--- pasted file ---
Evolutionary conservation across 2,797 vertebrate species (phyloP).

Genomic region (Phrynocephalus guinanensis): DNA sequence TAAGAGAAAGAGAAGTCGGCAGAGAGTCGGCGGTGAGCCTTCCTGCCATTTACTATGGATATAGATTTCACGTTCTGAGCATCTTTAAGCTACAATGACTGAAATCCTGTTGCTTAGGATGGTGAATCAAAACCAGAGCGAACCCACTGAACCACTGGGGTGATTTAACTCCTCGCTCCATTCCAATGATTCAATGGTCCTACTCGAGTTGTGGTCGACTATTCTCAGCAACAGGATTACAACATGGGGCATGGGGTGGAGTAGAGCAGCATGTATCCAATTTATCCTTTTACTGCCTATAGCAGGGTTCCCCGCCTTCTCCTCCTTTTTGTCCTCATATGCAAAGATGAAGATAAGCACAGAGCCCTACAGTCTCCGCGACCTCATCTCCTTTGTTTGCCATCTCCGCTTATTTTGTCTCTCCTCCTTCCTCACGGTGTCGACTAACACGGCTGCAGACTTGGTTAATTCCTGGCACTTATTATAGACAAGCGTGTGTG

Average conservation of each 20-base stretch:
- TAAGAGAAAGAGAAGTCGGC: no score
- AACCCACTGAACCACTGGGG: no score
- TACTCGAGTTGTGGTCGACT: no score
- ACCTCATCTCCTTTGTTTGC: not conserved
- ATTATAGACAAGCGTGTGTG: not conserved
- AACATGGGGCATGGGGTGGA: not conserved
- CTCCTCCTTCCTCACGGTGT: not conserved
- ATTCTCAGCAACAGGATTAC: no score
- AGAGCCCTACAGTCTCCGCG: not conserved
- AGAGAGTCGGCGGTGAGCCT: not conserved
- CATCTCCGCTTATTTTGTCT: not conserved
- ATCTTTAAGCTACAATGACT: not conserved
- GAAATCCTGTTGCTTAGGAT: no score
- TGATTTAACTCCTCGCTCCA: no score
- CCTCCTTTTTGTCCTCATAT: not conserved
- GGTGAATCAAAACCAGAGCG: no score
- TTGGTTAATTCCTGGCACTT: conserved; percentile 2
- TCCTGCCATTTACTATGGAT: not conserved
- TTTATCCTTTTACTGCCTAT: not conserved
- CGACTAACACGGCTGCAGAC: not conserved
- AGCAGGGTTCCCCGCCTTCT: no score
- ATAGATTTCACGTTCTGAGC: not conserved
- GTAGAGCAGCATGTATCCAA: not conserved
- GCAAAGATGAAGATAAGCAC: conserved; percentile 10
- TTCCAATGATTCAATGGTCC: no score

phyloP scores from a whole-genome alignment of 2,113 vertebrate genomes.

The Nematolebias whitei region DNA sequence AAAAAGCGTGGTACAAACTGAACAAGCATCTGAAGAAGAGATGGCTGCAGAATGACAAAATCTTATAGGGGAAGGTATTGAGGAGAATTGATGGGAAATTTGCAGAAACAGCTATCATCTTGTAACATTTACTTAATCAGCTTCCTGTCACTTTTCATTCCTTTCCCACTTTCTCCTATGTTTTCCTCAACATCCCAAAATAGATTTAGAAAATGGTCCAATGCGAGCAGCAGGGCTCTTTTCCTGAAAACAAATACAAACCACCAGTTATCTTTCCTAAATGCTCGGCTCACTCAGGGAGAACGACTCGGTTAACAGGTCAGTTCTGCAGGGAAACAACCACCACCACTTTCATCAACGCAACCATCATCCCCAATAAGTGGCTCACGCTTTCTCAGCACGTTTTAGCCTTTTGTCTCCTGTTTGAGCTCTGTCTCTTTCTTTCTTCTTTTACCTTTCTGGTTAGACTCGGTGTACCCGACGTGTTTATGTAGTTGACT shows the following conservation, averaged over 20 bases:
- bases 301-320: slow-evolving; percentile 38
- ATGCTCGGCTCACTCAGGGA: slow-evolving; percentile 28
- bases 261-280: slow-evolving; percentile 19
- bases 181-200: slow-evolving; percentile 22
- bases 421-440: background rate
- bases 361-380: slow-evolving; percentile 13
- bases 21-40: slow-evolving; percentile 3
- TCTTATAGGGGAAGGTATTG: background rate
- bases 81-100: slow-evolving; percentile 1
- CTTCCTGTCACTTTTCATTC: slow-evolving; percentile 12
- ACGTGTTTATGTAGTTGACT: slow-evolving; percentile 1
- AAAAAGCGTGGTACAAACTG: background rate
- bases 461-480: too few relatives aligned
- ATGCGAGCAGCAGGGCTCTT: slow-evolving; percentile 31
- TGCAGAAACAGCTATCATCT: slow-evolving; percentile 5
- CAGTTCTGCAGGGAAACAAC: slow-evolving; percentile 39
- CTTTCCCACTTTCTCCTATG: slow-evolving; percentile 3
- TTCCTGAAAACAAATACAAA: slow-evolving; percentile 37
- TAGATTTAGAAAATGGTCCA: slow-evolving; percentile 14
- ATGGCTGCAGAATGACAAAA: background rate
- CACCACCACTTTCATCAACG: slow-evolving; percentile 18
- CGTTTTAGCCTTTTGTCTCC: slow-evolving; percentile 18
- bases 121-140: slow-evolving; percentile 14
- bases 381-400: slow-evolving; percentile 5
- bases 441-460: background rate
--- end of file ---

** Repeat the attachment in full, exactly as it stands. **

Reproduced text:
Evolutionary conservation across 2,797 vertebrate species (phyloP).

Genomic region (Phrynocephalus guinanensis): DNA sequence TAAGAGAAAGAGAAGTCGGCAGAGAGTCGGCGGTGAGCCTTCCTGCCATTTACTATGGATATAGATTTCACGTTCTGAGCATCTTTAAGCTACAATGACTGAAATCCTGTTGCTTAGGATGGTGAATCAAAACCAGAGCGAACCCACTGAACCACTGGGGTGATTTAACTCCTCGCTCCATTCCAATGATTCAATGGTCCTACTCGAGTTGTGGTCGACTATTCTCAGCAACAGGATTACAACATGGGGCATGGGGTGGAGTAGAGCAGCATGTATCCAATTTATCCTTTTACTGCCTATAGCAGGGTTCCCCGCCTTCTCCTCCTTTTTGTCCTCATATGCAAAGATGAAGATAAGCACAGAGCCCTACAGTCTCCGCGACCTCATCTCCTTTGTTTGCCATCTCCGCTTATTTTGTCTCTCCTCCTTCCTCACGGTGTCGACTAACACGGCTGCAGACTTGGTTAATTCCTGGCACTTATTATAGACAAGCGTGTGTG

Average conservation of each 20-base stretch:
- TAAGAGAAAGAGAAGTCGGC: no score
- AACCCACTGAACCACTGGGG: no score
- TACTCGAGTTGTGGTCGACT: no score
- ACCTCATCTCCTTTGTTTGC: not conserved
- ATTATAGACAAGCGTGTGTG: not conserved
- AACATGGGGCATGGGGTGGA: not conserved
- CTCCTCCTTCCTCACGGTGT: not conserved
- ATTCTCAGCAACAGGATTAC: no score
- AGAGCCCTACAGTCTCCGCG: not conserved
- AGAGAGTCGGCGGTGAGCCT: not conserved
- CATCTCCGCTTATTTTGTCT: not conserved
- ATCTTTAAGCTACAATGACT: not conserved
- GAAATCCTGTTGCTTAGGAT: no score
- TGATTTAACTCCTCGCTCCA: no score
- CCTCCTTTTTGTCCTCATAT: not conserved
- GGTGAATCAAAACCAGAGCG: no score
- TTGGTTAATTCCTGGCACTT: conserved; percentile 2
- TCCTGCCATTTACTATGGAT: not conserved
- TTTATCCTTTTACTGCCTAT: not conserved
- CGACTAACACGGCTGCAGAC: not conserved
- AGCAGGGTTCCCCGCCTTCT: no score
- ATAGATTTCACGTTCTGAGC: not conserved
- GTAGAGCAGCATGTATCCAA: not conserved
- GCAAAGATGAAGATAAGCAC: conserved; percentile 10
- TTCCAATGATTCAATGGTCC: no score

phyloP scores from a whole-genome alignment of 2,113 vertebrate genomes.

The Nematolebias whitei region DNA sequence AAAAAGCGTGGTACAAACTGAACAAGCATCTGAAGAAGAGATGGCTGCAGAATGACAAAATCTTATAGGGGAAGGTATTGAGGAGAATTGATGGGAAATTTGCAGAAACAGCTATCATCTTGTAACATTTACTTAATCAGCTTCCTGTCACTTTTCATTCCTTTCCCACTTTCTCCTATGTTTTCCTCAACATCCCAAAATAGATTTAGAAAATGGTCCAATGCGAGCAGCAGGGCTCTTTTCCTGAAAACAAATACAAACCACCAGTTATCTTTCCTAAATGCTCGGCTCACTCAGGGAGAACGACTCGGTTAACAGGTCAGTTCTGCAGGGAAACAACCACCACCACTTTCATCAACGCAACCATCATCCCCAATAAGTGGCTCACGCTTTCTCAGCACGTTTTAGCCTTTTGTCTCCTGTTTGAGCTCTGTCTCTTTCTTTCTTCTTTTACCTTTCTGGTTAGACTCGGTGTACCCGACGTGTTTATGTAGTTGACT shows the following conservation, averaged over 20 bases:
- bases 301-320: slow-evolving; percentile 38
- ATGCTCGGCTCACTCAGGGA: slow-evolving; percentile 28
- bases 261-280: slow-evolving; percentile 19
- bases 181-200: slow-evolving; percentile 22
- bases 421-440: background rate
- bases 361-380: slow-evolving; percentile 13
- bases 21-40: slow-evolving; percentile 3
- TCTTATAGGGGAAGGTATTG: background rate
- bases 81-100: slow-evolving; percentile 1
- CTTCCTGTCACTTTTCATTC: slow-evolving; percentile 12
- ACGTGTTTATGTAGTTGACT: slow-evolving; percentile 1
- AAAAAGCGTGGTACAAACTG: background rate
- bases 461-480: too few relatives aligned
- ATGCGAGCAGCAGGGCTCTT: slow-evolving; percentile 31
- TGCAGAAACAGCTATCATCT: slow-evolving; percentile 5
- CAGTTCTGCAGGGAAACAAC: slow-evolving; percentile 39
- CTTTCCCACTTTCTCCTATG: slow-evolving; percentile 3
- TTCCTGAAAACAAATACAAA: slow-evolving; percentile 37
- TAGATTTAGAAAATGGTCCA: slow-evolving; percentile 14
- ATGGCTGCAGAATGACAAAA: background rate
- CACCACCACTTTCATCAACG: slow-evolving; percentile 18
- CGTTTTAGCCTTTTGTCTCC: slow-evolving; percentile 18
- bases 121-140: slow-evolving; percentile 14
- bases 381-400: slow-evolving; percentile 5
- bases 441-460: background rate